My brother (and longtime canoe partner) and I are heading back to northwestern Ontario’s Wabakimi area! The heart of this canoe trippers’ boreal dreamscape is Wabakimi Provincial Park, next to Polar Bear Park the largest in Ontario. It sees a hundredth (if that!) of the canoe traffic that easier-to-access parks like Quetico and Algonquin do.
This will be our fifth visit to the Wabakimi park area over the past decade. This time our route will take us from the Ogoki River headwaters in Endogoki Lake down to the Ogoki Reservoir. As the map below illustrates, the Upper Ogoki watershed makes up the core of the park.
The park stretches as far east as the western end of the Reservoir, the artificial lake created as a result of the completion in 1942 of a massive dam at Waboose Falls that stopped the water from following its natural course down to the confluence with the Albany River. What the dam did was divert 99% of the Ogoki’s flow south across the Height of Land to what became the Litle Jackfish River and on to Lake Nipigon and the Great Lakes system.
The trip begins in the rarely (if ever) paddled headwaters section of the river from Endogoki Lake to just below Tew Lake. The initial 40- kilometer stretch of the river is on Crown land to the west of the boundary of Wabakimi Provincial Park. Some fairly recent satellite images and portage information gleaned from Canoe Atlas of the Little North and our Wabakimi Project Volume 1 map set should see us through the three days we figure it will take us to do this initial stretch of the river.
At the other end of the river, we plan to paddle down to the Waboose Dam, walk the portage trail to the bottom, and see for ourselves how much of the Ogoki now comes down below Waboose Falls. Also on our to-do list are
- return visits to the Ogoki Lodge and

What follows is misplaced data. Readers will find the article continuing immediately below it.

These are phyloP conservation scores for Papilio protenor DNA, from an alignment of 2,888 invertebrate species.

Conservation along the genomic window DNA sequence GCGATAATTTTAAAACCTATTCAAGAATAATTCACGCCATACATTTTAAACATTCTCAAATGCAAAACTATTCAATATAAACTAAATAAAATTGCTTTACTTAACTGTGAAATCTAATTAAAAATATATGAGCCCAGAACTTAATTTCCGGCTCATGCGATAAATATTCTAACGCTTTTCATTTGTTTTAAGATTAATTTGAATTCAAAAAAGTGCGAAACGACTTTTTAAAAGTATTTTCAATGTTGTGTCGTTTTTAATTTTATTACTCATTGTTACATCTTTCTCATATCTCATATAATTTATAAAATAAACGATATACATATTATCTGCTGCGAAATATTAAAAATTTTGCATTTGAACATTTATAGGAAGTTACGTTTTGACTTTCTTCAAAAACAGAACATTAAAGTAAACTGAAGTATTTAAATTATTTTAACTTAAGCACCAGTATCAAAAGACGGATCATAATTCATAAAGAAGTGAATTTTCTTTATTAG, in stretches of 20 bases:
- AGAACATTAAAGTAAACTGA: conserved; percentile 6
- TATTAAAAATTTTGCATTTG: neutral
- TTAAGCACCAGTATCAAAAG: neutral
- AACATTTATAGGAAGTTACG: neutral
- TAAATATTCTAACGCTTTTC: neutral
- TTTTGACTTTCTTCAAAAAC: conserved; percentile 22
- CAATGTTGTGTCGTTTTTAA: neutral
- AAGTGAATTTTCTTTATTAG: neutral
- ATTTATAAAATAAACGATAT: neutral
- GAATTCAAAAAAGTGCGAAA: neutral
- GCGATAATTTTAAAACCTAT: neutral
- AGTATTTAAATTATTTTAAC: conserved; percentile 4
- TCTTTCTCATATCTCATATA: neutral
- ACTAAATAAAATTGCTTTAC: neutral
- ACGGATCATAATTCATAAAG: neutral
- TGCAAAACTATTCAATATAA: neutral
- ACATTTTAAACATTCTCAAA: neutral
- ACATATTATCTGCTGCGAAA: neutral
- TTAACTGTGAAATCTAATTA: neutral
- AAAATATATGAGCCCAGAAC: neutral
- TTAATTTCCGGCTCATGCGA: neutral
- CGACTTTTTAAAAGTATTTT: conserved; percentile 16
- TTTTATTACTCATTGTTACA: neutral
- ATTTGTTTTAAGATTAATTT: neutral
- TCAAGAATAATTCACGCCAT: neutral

- the Beckwith Cabins on Whitewater Lake, as well as
- a two-day run down the Little Jackfish River, now the Upper Ogoki’s actual outlet.
We leave tomorrow for the day and a half (and 1800 km) drive up to Mattice Lake, just south of Amstrong Station. That’s where we will have our canoe strapped to one of the pontoons of the De Havilland Beaver that you see below. It is a 90-kilometer flight NW up to Endogoki Lake just to the east of Savant Lake.
The weather for the rest of August looks to be excellent for the most part. Here is the Weather Network’s most recent 14-day forecast. We’ll take it!
We plan to cover the 300-kilometer distance in 12 or 13 days. While most of the time we’ll be on the river, the route also includes 40 or so potential portages around rapids and waterfalls.
Parts of the Ogoki we have already done on other trips – e.g. the stretch from Tew Lake to Whitewater Lake. Other parts will be new and could be challenging depending on water levels. Sunny wind-free days – or days with the wind blowing in the direction we’re headed – would be nice!
An increasing concern over the past few years is the possibility of wildfires thanks to bone dry soil and lightning strikes. The Ontario Govt. The Wabakimi area has so far been spared of any burns of note.
[Click on View All Tracks at the top right-hand side of the page.]
The Next Post: Bushwhacking The Ogoki Headwaters – Days 1 and 2
If you’re curious about Wabakimi as a canoeing destination, the following introduction to the region may get you to head to the north of Lake Superior too!
See the Canoe Tripping folder for lots more on Wabakimi and other canoe tripping possibilities.